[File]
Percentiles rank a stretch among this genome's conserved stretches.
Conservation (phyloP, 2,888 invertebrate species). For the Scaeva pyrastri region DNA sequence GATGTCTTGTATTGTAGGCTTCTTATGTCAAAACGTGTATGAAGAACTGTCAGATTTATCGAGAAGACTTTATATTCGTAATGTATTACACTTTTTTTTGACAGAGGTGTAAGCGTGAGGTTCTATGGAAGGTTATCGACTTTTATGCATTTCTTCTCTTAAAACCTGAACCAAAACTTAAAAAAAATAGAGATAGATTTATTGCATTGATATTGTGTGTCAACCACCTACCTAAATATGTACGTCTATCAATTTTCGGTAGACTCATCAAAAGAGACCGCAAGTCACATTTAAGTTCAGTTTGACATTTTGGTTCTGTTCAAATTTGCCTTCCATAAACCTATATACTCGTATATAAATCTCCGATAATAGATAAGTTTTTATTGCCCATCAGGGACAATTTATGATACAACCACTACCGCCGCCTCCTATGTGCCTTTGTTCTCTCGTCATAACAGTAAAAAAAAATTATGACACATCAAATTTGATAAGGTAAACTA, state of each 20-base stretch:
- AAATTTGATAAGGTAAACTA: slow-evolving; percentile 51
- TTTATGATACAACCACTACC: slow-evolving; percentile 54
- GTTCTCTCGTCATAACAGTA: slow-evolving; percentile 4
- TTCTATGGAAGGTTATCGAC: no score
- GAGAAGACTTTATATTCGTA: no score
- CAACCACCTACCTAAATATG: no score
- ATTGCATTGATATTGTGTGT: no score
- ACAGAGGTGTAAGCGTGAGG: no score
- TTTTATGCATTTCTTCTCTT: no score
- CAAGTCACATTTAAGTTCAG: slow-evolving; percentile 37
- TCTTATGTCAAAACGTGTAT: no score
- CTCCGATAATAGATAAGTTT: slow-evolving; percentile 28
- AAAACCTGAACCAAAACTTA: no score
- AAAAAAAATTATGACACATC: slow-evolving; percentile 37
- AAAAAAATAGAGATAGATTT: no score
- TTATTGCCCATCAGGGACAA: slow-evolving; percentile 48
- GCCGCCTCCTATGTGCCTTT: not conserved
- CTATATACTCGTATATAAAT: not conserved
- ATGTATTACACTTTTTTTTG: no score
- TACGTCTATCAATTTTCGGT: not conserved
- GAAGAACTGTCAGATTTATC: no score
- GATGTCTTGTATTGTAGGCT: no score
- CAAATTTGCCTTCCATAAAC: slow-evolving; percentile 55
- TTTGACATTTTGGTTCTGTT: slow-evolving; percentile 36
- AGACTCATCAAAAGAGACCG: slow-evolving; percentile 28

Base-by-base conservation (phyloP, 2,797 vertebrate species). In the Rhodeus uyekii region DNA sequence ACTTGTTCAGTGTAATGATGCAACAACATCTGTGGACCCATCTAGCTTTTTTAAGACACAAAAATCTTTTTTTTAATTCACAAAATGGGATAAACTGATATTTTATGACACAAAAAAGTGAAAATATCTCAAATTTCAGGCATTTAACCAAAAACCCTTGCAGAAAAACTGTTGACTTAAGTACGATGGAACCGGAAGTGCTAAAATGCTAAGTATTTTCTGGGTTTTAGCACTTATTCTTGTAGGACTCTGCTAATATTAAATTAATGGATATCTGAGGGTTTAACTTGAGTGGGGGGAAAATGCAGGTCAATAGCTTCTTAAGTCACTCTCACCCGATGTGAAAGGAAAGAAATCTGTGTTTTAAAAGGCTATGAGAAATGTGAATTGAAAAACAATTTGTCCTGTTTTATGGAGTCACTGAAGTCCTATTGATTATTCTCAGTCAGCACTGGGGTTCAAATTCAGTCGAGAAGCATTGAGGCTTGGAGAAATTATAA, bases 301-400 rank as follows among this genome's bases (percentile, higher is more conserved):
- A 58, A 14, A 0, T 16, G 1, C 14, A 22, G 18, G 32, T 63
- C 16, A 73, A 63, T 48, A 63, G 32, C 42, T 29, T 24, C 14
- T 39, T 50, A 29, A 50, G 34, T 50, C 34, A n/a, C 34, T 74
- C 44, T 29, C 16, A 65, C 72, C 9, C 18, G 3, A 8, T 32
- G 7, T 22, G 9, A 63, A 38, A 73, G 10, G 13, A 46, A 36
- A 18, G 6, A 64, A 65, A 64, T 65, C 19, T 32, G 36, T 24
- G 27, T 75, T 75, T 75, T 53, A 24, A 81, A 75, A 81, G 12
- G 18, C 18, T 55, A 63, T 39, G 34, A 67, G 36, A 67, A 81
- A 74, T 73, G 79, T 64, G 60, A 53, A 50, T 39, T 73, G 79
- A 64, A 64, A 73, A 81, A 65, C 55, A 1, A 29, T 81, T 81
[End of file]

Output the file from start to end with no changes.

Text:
Percentiles rank a stretch among this genome's conserved stretches.
Conservation (phyloP, 2,888 invertebrate species). For the Scaeva pyrastri region DNA sequence GATGTCTTGTATTGTAGGCTTCTTATGTCAAAACGTGTATGAAGAACTGTCAGATTTATCGAGAAGACTTTATATTCGTAATGTATTACACTTTTTTTTGACAGAGGTGTAAGCGTGAGGTTCTATGGAAGGTTATCGACTTTTATGCATTTCTTCTCTTAAAACCTGAACCAAAACTTAAAAAAAATAGAGATAGATTTATTGCATTGATATTGTGTGTCAACCACCTACCTAAATATGTACGTCTATCAATTTTCGGTAGACTCATCAAAAGAGACCGCAAGTCACATTTAAGTTCAGTTTGACATTTTGGTTCTGTTCAAATTTGCCTTCCATAAACCTATATACTCGTATATAAATCTCCGATAATAGATAAGTTTTTATTGCCCATCAGGGACAATTTATGATACAACCACTACCGCCGCCTCCTATGTGCCTTTGTTCTCTCGTCATAACAGTAAAAAAAAATTATGACACATCAAATTTGATAAGGTAAACTA, state of each 20-base stretch:
- AAATTTGATAAGGTAAACTA: slow-evolving; percentile 51
- TTTATGATACAACCACTACC: slow-evolving; percentile 54
- GTTCTCTCGTCATAACAGTA: slow-evolving; percentile 4
- TTCTATGGAAGGTTATCGAC: no score
- GAGAAGACTTTATATTCGTA: no score
- CAACCACCTACCTAAATATG: no score
- ATTGCATTGATATTGTGTGT: no score
- ACAGAGGTGTAAGCGTGAGG: no score
- TTTTATGCATTTCTTCTCTT: no score
- CAAGTCACATTTAAGTTCAG: slow-evolving; percentile 37
- TCTTATGTCAAAACGTGTAT: no score
- CTCCGATAATAGATAAGTTT: slow-evolving; percentile 28
- AAAACCTGAACCAAAACTTA: no score
- AAAAAAAATTATGACACATC: slow-evolving; percentile 37
- AAAAAAATAGAGATAGATTT: no score
- TTATTGCCCATCAGGGACAA: slow-evolving; percentile 48
- GCCGCCTCCTATGTGCCTTT: not conserved
- CTATATACTCGTATATAAAT: not conserved
- ATGTATTACACTTTTTTTTG: no score
- TACGTCTATCAATTTTCGGT: not conserved
- GAAGAACTGTCAGATTTATC: no score
- GATGTCTTGTATTGTAGGCT: no score
- CAAATTTGCCTTCCATAAAC: slow-evolving; percentile 55
- TTTGACATTTTGGTTCTGTT: slow-evolving; percentile 36
- AGACTCATCAAAAGAGACCG: slow-evolving; percentile 28

Base-by-base conservation (phyloP, 2,797 vertebrate species). In the Rhodeus uyekii region DNA sequence ACTTGTTCAGTGTAATGATGCAACAACATCTGTGGACCCATCTAGCTTTTTTAAGACACAAAAATCTTTTTTTTAATTCACAAAATGGGATAAACTGATATTTTATGACACAAAAAAGTGAAAATATCTCAAATTTCAGGCATTTAACCAAAAACCCTTGCAGAAAAACTGTTGACTTAAGTACGATGGAACCGGAAGTGCTAAAATGCTAAGTATTTTCTGGGTTTTAGCACTTATTCTTGTAGGACTCTGCTAATATTAAATTAATGGATATCTGAGGGTTTAACTTGAGTGGGGGGAAAATGCAGGTCAATAGCTTCTTAAGTCACTCTCACCCGATGTGAAAGGAAAGAAATCTGTGTTTTAAAAGGCTATGAGAAATGTGAATTGAAAAACAATTTGTCCTGTTTTATGGAGTCACTGAAGTCCTATTGATTATTCTCAGTCAGCACTGGGGTTCAAATTCAGTCGAGAAGCATTGAGGCTTGGAGAAATTATAA, bases 301-400 rank as follows among this genome's bases (percentile, higher is more conserved):
- A 58, A 14, A 0, T 16, G 1, C 14, A 22, G 18, G 32, T 63
- C 16, A 73, A 63, T 48, A 63, G 32, C 42, T 29, T 24, C 14
- T 39, T 50, A 29, A 50, G 34, T 50, C 34, A n/a, C 34, T 74
- C 44, T 29, C 16, A 65, C 72, C 9, C 18, G 3, A 8, T 32
- G 7, T 22, G 9, A 63, A 38, A 73, G 10, G 13, A 46, A 36
- A 18, G 6, A 64, A 65, A 64, T 65, C 19, T 32, G 36, T 24
- G 27, T 75, T 75, T 75, T 53, A 24, A 81, A 75, A 81, G 12
- G 18, C 18, T 55, A 63, T 39, G 34, A 67, G 36, A 67, A 81
- A 74, T 73, G 79, T 64, G 60, A 53, A 50, T 39, T 73, G 79
- A 64, A 64, A 73, A 81, A 65, C 55, A 1, A 29, T 81, T 81